Foster Parents and Advocates Criticize Elizabeth Guzman’s Attack on D.J. Jordan’s Social Services Work

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Guzman Campaign Claims That D.J., A Foster and Adoptive Parent, Has Neglected Vulnerable Children

WOODBRIDGE, VA – At the start of National Adoption Month (November), a group of foster parents and advocates today criticized Delegate Elizabeth Guzman’s political attacks against D.J. Jordan’s record on the Virginia State Board of Social Services. In television ads and mail pieces, the Guzman campaign has claimed that D.J. Jordan has neglected foster children because of missed meetings when he served as a volunteer citizen appointee on the Virginia State Board of Social Services.

Jordan is currently running for the 31st District of the Virginia House of Delegates against Delegate Guzman.

D.J. and his wife have fostered children, adopted from foster care, and mentored young people who have aged out of the foster care system. D.J. also serves on the Virginia Kids Belong nonprofit, which helps find foster homes for foster kids across the Commonwealth. Between July 2013 to June 2017, Jordan served on the Virginia State Board of Social Services, a volunteer citizen appointment by the Governor.

“D.J. was unanimously elected chairman of the predominantly Democratic Board the year after he missed the meetings referenced by Guzman’s attack ads,” said Kimberly Jackson-Makle, Democrat and Prince William County Foster Parent. “D.J. obviously served our state’s Department of Social Services well. It’s baffling that her campaign is trying to mislead the people of the 31st District by slanderously attacking a respected foster parent like this.”

“D.J. is not only a person who has taken in foster children and mentored foster youth, but he and his wife have been heavily involved in foster parent recruiting,” said Megan Connelly, Prince William County Foster Parent and Advocate. “I’m disgusted by the attacks leveled against him. This is particularly disappointing that Delegate Guzman, who is herself a licensed Social Worker, would so viciously attack a foster parent like D.J.”

“D.J. Jordan was very engaged and passionate about our work serving vulnerable families,” said Lou Ali, a fellow State Board of Social Services Member with D.J. Ms. Ali was appointed by Democratic Governor Terry McAuliffe. “I was glad to support him to lead the Board as Chairman.  He was prepared for meetings, concerned about issues facing the service population and was a most capable advocate on their behalf.”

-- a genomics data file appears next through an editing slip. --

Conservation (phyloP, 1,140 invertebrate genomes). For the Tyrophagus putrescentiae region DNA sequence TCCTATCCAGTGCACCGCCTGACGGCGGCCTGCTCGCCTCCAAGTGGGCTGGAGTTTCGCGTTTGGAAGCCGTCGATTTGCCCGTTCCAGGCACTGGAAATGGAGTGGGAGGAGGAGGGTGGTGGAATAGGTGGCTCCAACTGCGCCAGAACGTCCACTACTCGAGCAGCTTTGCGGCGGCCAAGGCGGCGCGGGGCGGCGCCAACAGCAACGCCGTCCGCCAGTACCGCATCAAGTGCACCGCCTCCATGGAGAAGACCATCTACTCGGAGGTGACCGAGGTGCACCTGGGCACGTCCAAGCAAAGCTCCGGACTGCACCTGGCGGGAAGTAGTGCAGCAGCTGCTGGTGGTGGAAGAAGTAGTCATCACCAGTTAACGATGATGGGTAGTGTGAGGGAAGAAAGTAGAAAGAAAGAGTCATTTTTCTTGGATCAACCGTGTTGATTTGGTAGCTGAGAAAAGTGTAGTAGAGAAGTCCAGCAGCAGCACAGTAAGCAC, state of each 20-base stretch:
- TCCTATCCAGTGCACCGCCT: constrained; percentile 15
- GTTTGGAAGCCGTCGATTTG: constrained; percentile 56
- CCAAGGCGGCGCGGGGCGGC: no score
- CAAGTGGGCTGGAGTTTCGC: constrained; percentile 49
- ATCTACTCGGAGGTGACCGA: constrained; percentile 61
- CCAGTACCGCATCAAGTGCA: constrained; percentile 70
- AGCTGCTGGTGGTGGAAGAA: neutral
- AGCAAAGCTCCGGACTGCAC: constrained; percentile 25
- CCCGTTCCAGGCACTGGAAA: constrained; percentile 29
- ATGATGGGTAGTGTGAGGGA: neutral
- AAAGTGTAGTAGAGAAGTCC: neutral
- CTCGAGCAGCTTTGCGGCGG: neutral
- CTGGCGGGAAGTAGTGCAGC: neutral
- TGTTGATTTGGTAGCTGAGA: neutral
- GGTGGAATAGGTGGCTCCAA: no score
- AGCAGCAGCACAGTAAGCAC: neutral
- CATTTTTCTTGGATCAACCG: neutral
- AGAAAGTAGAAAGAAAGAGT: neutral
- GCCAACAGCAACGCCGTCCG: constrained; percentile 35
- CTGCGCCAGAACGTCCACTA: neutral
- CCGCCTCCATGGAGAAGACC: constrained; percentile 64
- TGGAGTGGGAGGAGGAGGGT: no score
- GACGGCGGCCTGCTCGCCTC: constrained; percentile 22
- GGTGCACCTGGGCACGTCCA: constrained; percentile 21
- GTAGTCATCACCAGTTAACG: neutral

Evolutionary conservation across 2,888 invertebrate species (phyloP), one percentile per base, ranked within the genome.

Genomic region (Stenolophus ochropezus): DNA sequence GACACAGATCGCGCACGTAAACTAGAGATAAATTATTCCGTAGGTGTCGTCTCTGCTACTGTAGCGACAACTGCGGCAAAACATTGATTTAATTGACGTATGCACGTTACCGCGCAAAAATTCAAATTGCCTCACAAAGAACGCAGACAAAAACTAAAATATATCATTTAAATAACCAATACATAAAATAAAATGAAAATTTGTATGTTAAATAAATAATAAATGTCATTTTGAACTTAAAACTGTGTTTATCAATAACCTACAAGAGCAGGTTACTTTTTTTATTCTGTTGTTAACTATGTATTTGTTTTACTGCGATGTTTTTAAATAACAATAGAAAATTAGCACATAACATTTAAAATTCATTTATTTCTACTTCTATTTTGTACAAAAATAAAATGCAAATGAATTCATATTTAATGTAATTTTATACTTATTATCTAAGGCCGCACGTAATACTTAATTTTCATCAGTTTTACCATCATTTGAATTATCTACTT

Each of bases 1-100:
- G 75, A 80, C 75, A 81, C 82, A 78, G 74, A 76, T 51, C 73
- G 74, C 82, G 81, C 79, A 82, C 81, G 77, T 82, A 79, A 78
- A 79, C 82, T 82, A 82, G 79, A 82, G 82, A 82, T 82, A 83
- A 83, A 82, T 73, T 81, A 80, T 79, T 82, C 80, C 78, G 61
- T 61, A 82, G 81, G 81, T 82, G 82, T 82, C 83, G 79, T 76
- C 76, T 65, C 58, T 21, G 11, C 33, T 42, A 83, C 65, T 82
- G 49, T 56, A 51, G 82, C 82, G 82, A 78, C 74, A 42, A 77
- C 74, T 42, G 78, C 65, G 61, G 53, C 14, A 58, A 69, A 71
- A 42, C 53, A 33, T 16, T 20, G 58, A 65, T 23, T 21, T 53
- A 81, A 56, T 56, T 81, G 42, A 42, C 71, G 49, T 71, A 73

“Attacking D.J. for his work on the State Board of Social Services rings hollow,” said Eugene Brown, Prince William Department of Social Services Advisory Board Member. “If you know DJ, advocating for neglected children is his calling card. Whether it’s the Pinwheel Garden for Suicide Prevention, the Prince William County Fatherhood Initiative Father-Daughter Dance, National Adoption Day, or the Foster Parent Appreciation Dinner, he volunteers his time and money attending Social Services initiatives and being there for vulnerable people in our community.”

“The recent attacks on D.J. Jordan’s involvement in foster care are appalling,” said Calla Carver, a Fauquier County Foster Parent. “As a foster and adoptive parent, D.J. demonstrates his commitment to children in foster care every day. Do not be misled by absurd ads. We need more foster families like the Jordan’s, who are willing to sacrifice to provide a safe environment for traumatized children. I am grateful for D.J.’s service to foster children.”

“I knew that politics would be hard for me and my family, but these attacks on our work with foster children are particularly disheartening,” said D.J. Jordan. “Citizens are tired of smear attacks like this; they deserve a spirited debate about the important policy issues that impact their lives every day, like solutions to traffic congestion. That’s why I am running, and I believe the voters of the 31st District are smart and will look past the noise.” 

The State Board of Social Services does not carry out specific child protective services or foster placements, but rather provides regulatory oversight for the Virginia Department of Social Services. The Board meets in Richmond, or a location around the state, six or seven times per year, on average. In 2015, Jordan missed several Board meetings due to required work travel for his full-time day job. The other ten Board members supported D.J. and his service on the Board… so much so that those same Board members unanimously voted for Jordan to be Chairman of the Board the following year. During his entire four-year term on the Board, Jordan attended the overwhelming majority (80%) of the meetings.


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